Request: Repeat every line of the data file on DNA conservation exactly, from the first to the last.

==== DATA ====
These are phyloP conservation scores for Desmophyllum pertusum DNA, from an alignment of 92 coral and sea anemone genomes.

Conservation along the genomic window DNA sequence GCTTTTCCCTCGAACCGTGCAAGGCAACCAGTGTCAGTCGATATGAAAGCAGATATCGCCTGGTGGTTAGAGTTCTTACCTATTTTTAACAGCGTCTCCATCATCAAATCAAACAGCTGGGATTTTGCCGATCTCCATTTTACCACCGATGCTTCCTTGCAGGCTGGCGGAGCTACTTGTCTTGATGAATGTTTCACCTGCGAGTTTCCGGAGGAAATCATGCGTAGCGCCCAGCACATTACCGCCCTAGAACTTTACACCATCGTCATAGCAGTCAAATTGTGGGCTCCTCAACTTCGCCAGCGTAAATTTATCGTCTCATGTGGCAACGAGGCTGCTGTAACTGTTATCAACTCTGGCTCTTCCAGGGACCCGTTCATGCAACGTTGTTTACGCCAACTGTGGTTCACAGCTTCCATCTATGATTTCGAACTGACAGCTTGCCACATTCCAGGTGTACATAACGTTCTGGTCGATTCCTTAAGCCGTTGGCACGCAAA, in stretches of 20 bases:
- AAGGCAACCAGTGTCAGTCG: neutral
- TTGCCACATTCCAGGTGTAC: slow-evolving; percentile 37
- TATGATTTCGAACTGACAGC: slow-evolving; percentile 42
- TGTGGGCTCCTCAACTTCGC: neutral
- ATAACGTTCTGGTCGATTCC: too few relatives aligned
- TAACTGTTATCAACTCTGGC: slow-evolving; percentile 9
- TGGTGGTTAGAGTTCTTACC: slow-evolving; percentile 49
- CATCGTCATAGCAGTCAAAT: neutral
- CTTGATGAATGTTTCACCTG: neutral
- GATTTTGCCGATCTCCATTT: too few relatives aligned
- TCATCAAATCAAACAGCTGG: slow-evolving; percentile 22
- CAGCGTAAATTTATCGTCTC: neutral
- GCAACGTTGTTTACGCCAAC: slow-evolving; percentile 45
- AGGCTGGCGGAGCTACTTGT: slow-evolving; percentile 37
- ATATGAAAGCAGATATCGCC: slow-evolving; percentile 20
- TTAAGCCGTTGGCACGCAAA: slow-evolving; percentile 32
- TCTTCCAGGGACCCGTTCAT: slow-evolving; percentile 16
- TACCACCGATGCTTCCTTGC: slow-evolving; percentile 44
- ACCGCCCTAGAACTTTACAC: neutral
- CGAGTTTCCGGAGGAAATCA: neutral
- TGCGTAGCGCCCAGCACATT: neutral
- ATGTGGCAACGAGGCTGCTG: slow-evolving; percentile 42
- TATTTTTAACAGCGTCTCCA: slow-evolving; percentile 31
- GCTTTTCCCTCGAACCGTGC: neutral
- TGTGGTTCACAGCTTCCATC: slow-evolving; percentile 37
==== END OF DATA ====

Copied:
These are phyloP conservation scores for Desmophyllum pertusum DNA, from an alignment of 92 coral and sea anemone genomes.

Conservation along the genomic window DNA sequence GCTTTTCCCTCGAACCGTGCAAGGCAACCAGTGTCAGTCGATATGAAAGCAGATATCGCCTGGTGGTTAGAGTTCTTACCTATTTTTAACAGCGTCTCCATCATCAAATCAAACAGCTGGGATTTTGCCGATCTCCATTTTACCACCGATGCTTCCTTGCAGGCTGGCGGAGCTACTTGTCTTGATGAATGTTTCACCTGCGAGTTTCCGGAGGAAATCATGCGTAGCGCCCAGCACATTACCGCCCTAGAACTTTACACCATCGTCATAGCAGTCAAATTGTGGGCTCCTCAACTTCGCCAGCGTAAATTTATCGTCTCATGTGGCAACGAGGCTGCTGTAACTGTTATCAACTCTGGCTCTTCCAGGGACCCGTTCATGCAACGTTGTTTACGCCAACTGTGGTTCACAGCTTCCATCTATGATTTCGAACTGACAGCTTGCCACATTCCAGGTGTACATAACGTTCTGGTCGATTCCTTAAGCCGTTGGCACGCAAA, in stretches of 20 bases:
- AAGGCAACCAGTGTCAGTCG: neutral
- TTGCCACATTCCAGGTGTAC: slow-evolving; percentile 37
- TATGATTTCGAACTGACAGC: slow-evolving; percentile 42
- TGTGGGCTCCTCAACTTCGC: neutral
- ATAACGTTCTGGTCGATTCC: too few relatives aligned
- TAACTGTTATCAACTCTGGC: slow-evolving; percentile 9
- TGGTGGTTAGAGTTCTTACC: slow-evolving; percentile 49
- CATCGTCATAGCAGTCAAAT: neutral
- CTTGATGAATGTTTCACCTG: neutral
- GATTTTGCCGATCTCCATTT: too few relatives aligned
- TCATCAAATCAAACAGCTGG: slow-evolving; percentile 22
- CAGCGTAAATTTATCGTCTC: neutral
- GCAACGTTGTTTACGCCAAC: slow-evolving; percentile 45
- AGGCTGGCGGAGCTACTTGT: slow-evolving; percentile 37
- ATATGAAAGCAGATATCGCC: slow-evolving; percentile 20
- TTAAGCCGTTGGCACGCAAA: slow-evolving; percentile 32
- TCTTCCAGGGACCCGTTCAT: slow-evolving; percentile 16
- TACCACCGATGCTTCCTTGC: slow-evolving; percentile 44
- ACCGCCCTAGAACTTTACAC: neutral
- CGAGTTTCCGGAGGAAATCA: neutral
- TGCGTAGCGCCCAGCACATT: neutral
- ATGTGGCAACGAGGCTGCTG: slow-evolving; percentile 42
- TATTTTTAACAGCGTCTCCA: slow-evolving; percentile 31
- GCTTTTCCCTCGAACCGTGC: neutral
- TGTGGTTCACAGCTTCCATC: slow-evolving; percentile 37